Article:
* Out after urging Kabila not to cling to power
* Critics fear he will delay presidential vote
* Concerns about African leaders testing term limits (Adds sackings of minister and presidential counselor)
By Aaron Ross
KINSHASA, Sept 16 (Reuters) - Seven senior political figures were kicked out of Democratic Republic of Congo’s ruling coalition on Wednesday for signing a letter urging President Joseph Kabila not to cling to power after his term expires next year, government officials said.
One, the planning minister, was also sacked from his post later in the day by presidential ordonnance, as was another longtime ally of Kabila whose party signed the letter.
In Monday’s letter to Kabila, the leaders of the G7, a grouping of parties within the coalition, demanded immediate steps to ensure a presidential election scheduled for November 2016 is held on time.
A successful vote would mark the first peaceful transition of power in the vast Central African nation, whose continent-leading copper production has attracted investors like Freeport McMoran and Glencore. It is also a major exporter of cobalt, gold and tin ore.
But Kabila’s critics fear he intends to exploit a packed and expensive slate of local, provincial and national polls over the next 14 months to force delays to the presidential vote.
Kabila, who has refused to say he will step down in 2016, is one of several long-ruling African leaders approaching the end constitutional term limits. Moves by other leaders to extend their rule have triggered mass protests in Burundi, Burkina Faso and other countries.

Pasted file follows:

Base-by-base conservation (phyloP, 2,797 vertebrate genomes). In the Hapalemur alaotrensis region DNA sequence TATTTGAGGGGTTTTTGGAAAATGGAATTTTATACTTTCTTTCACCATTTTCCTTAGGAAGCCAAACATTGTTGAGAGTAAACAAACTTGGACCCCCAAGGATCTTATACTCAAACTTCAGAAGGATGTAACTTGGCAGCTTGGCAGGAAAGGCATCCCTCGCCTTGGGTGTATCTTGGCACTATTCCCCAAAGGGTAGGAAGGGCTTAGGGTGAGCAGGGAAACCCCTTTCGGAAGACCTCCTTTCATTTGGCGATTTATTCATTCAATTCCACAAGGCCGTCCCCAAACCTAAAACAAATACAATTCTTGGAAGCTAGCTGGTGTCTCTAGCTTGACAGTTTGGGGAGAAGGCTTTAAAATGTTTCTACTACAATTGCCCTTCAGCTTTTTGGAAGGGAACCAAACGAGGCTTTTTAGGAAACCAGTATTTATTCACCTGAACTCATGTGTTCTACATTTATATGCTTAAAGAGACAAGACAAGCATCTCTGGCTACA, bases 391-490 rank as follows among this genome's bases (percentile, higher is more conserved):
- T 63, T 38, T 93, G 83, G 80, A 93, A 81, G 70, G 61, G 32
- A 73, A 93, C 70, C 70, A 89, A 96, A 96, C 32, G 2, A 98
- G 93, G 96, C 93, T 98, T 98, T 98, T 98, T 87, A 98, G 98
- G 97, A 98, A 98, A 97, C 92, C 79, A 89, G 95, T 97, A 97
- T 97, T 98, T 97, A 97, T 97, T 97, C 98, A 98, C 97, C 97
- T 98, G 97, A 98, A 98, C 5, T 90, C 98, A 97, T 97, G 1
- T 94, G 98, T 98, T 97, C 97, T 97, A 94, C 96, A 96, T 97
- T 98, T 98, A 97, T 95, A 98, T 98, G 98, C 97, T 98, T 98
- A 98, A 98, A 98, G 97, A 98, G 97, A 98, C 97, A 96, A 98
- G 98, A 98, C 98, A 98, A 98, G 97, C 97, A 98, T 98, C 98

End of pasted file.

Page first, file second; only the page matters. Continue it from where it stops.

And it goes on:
“The authors of the memorandum are excluding themselves from the presidential majority,” government spokesman Lambert Mende, himself a member of the coalition’s leadership, said on state-run television.
He rejected the letter’s suggestion that Kabila intended to violate the constitution, saying it had unjustly exposed the president to public vilification.
A presidential ordonnance issued later in the day said that one of the signatories, Planning Minister Olivier Kamitatu, had been relieved of his post. The ordonnance said that he had failed to show the discretion expected of members of government.
“By firing a minister who asked him to respect the constitution, Kabila has shown that he is at the end of his line,” Kamitatu told Reuters after the decision.
Meanwhile, Pierre Lumbi, the president of the Social Movement for Renewal (MSR), the second-largest party in Kabila’s coalition and a representative of whom also signed the letter, was stripped of his post as special counselor to the chief of state in matters of security.
In a statement, the G7 leaders said that they had walked out of an emergency meeting called on Wednesday in response to the letter when the majority refused to consider the issues they had raised.
Kabila, in power since the assassination of his father President Laurent Kabila in 2001, is required by the constitution to leave office next year.
The G7 warned in its letter that violating the constitution’s two-term limit risked destabilising the vast country where regional wars between 1996 and 2003 killed millions, most from hunger and disease.
The G7 parties control more than 80 of 500 seats in Congo’s lower house of parliament and their members occupy 13 of 47 ministerial or vice-ministerial posts in Kabila’s cabinet. The coalition would still have a majority if they all left.
On Tuesday, unidentified men, armed with batons, attacked an opposition rally that was demanding that Kabila step down in 2016. At least three people were wounded in the attack, including an alleged attacker who appeared to lay lifeless on the ground as a mob took turns beating him with wooden sticks. (Additional reporting by Bienvenu-Marie Bakumanya; Editing by Joe Bavier and Andrew Heavens)